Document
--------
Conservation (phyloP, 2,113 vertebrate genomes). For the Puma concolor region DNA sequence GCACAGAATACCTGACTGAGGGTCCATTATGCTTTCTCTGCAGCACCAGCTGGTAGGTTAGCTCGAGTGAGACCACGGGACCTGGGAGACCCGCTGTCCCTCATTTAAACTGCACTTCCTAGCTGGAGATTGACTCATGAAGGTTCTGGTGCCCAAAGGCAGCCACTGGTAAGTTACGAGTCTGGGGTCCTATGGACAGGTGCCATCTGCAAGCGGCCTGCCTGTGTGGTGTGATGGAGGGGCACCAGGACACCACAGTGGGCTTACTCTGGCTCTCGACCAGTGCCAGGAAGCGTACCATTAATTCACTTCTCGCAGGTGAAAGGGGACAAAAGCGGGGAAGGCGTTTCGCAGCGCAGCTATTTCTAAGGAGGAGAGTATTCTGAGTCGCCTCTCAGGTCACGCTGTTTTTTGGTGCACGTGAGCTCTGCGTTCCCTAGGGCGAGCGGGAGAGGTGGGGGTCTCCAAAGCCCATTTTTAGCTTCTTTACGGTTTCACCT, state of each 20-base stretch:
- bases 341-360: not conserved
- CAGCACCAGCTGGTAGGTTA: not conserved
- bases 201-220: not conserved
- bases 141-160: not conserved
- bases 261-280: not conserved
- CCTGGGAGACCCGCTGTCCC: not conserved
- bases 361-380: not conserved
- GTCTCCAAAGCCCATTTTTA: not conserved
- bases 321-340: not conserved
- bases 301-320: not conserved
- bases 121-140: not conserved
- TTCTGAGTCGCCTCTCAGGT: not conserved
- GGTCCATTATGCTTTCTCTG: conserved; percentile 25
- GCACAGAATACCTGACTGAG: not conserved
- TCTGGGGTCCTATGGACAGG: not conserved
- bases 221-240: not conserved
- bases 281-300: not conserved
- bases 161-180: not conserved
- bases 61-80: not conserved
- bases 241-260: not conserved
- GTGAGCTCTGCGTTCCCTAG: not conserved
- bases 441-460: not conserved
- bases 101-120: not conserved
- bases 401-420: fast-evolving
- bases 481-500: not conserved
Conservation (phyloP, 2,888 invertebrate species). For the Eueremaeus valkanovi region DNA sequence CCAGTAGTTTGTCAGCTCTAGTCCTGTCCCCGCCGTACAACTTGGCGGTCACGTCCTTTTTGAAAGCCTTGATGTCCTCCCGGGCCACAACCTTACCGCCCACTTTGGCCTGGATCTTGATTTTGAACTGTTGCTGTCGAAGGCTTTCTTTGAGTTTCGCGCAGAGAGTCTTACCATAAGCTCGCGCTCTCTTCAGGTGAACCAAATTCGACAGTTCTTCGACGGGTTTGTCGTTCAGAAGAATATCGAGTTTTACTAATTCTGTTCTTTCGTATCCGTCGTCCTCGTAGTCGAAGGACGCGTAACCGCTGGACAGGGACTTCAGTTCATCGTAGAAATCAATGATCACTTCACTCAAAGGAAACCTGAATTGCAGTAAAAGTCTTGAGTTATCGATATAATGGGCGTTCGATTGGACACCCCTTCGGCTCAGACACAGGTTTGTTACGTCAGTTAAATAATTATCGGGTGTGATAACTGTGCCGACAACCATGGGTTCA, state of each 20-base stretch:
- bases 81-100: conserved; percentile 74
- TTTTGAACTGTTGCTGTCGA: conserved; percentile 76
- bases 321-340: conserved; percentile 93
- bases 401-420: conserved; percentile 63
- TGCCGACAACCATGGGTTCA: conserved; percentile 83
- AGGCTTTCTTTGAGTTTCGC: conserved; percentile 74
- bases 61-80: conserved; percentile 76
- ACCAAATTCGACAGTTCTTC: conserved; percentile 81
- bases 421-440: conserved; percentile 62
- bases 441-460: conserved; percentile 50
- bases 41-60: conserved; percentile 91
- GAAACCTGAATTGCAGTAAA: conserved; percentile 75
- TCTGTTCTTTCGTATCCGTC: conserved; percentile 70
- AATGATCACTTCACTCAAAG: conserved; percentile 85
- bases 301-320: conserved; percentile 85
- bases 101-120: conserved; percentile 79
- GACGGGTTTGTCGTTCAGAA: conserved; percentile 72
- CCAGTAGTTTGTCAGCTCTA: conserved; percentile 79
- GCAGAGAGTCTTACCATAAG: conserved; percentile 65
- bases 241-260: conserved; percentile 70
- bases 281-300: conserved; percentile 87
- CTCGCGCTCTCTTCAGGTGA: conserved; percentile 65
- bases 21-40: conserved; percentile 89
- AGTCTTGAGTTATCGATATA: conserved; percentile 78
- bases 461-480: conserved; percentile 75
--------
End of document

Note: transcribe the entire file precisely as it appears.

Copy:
Conservation (phyloP, 2,113 vertebrate genomes). For the Puma concolor region DNA sequence GCACAGAATACCTGACTGAGGGTCCATTATGCTTTCTCTGCAGCACCAGCTGGTAGGTTAGCTCGAGTGAGACCACGGGACCTGGGAGACCCGCTGTCCCTCATTTAAACTGCACTTCCTAGCTGGAGATTGACTCATGAAGGTTCTGGTGCCCAAAGGCAGCCACTGGTAAGTTACGAGTCTGGGGTCCTATGGACAGGTGCCATCTGCAAGCGGCCTGCCTGTGTGGTGTGATGGAGGGGCACCAGGACACCACAGTGGGCTTACTCTGGCTCTCGACCAGTGCCAGGAAGCGTACCATTAATTCACTTCTCGCAGGTGAAAGGGGACAAAAGCGGGGAAGGCGTTTCGCAGCGCAGCTATTTCTAAGGAGGAGAGTATTCTGAGTCGCCTCTCAGGTCACGCTGTTTTTTGGTGCACGTGAGCTCTGCGTTCCCTAGGGCGAGCGGGAGAGGTGGGGGTCTCCAAAGCCCATTTTTAGCTTCTTTACGGTTTCACCT, state of each 20-base stretch:
- bases 341-360: not conserved
- CAGCACCAGCTGGTAGGTTA: not conserved
- bases 201-220: not conserved
- bases 141-160: not conserved
- bases 261-280: not conserved
- CCTGGGAGACCCGCTGTCCC: not conserved
- bases 361-380: not conserved
- GTCTCCAAAGCCCATTTTTA: not conserved
- bases 321-340: not conserved
- bases 301-320: not conserved
- bases 121-140: not conserved
- TTCTGAGTCGCCTCTCAGGT: not conserved
- GGTCCATTATGCTTTCTCTG: conserved; percentile 25
- GCACAGAATACCTGACTGAG: not conserved
- TCTGGGGTCCTATGGACAGG: not conserved
- bases 221-240: not conserved
- bases 281-300: not conserved
- bases 161-180: not conserved
- bases 61-80: not conserved
- bases 241-260: not conserved
- GTGAGCTCTGCGTTCCCTAG: not conserved
- bases 441-460: not conserved
- bases 101-120: not conserved
- bases 401-420: fast-evolving
- bases 481-500: not conserved
Conservation (phyloP, 2,888 invertebrate species). For the Eueremaeus valkanovi region DNA sequence CCAGTAGTTTGTCAGCTCTAGTCCTGTCCCCGCCGTACAACTTGGCGGTCACGTCCTTTTTGAAAGCCTTGATGTCCTCCCGGGCCACAACCTTACCGCCCACTTTGGCCTGGATCTTGATTTTGAACTGTTGCTGTCGAAGGCTTTCTTTGAGTTTCGCGCAGAGAGTCTTACCATAAGCTCGCGCTCTCTTCAGGTGAACCAAATTCGACAGTTCTTCGACGGGTTTGTCGTTCAGAAGAATATCGAGTTTTACTAATTCTGTTCTTTCGTATCCGTCGTCCTCGTAGTCGAAGGACGCGTAACCGCTGGACAGGGACTTCAGTTCATCGTAGAAATCAATGATCACTTCACTCAAAGGAAACCTGAATTGCAGTAAAAGTCTTGAGTTATCGATATAATGGGCGTTCGATTGGACACCCCTTCGGCTCAGACACAGGTTTGTTACGTCAGTTAAATAATTATCGGGTGTGATAACTGTGCCGACAACCATGGGTTCA, state of each 20-base stretch:
- bases 81-100: conserved; percentile 74
- TTTTGAACTGTTGCTGTCGA: conserved; percentile 76
- bases 321-340: conserved; percentile 93
- bases 401-420: conserved; percentile 63
- TGCCGACAACCATGGGTTCA: conserved; percentile 83
- AGGCTTTCTTTGAGTTTCGC: conserved; percentile 74
- bases 61-80: conserved; percentile 76
- ACCAAATTCGACAGTTCTTC: conserved; percentile 81
- bases 421-440: conserved; percentile 62
- bases 441-460: conserved; percentile 50
- bases 41-60: conserved; percentile 91
- GAAACCTGAATTGCAGTAAA: conserved; percentile 75
- TCTGTTCTTTCGTATCCGTC: conserved; percentile 70
- AATGATCACTTCACTCAAAG: conserved; percentile 85
- bases 301-320: conserved; percentile 85
- bases 101-120: conserved; percentile 79
- GACGGGTTTGTCGTTCAGAA: conserved; percentile 72
- CCAGTAGTTTGTCAGCTCTA: conserved; percentile 79
- GCAGAGAGTCTTACCATAAG: conserved; percentile 65
- bases 241-260: conserved; percentile 70
- bases 281-300: conserved; percentile 87
- CTCGCGCTCTCTTCAGGTGA: conserved; percentile 65
- bases 21-40: conserved; percentile 89
- AGTCTTGAGTTATCGATATA: conserved; percentile 78
- bases 461-480: conserved; percentile 75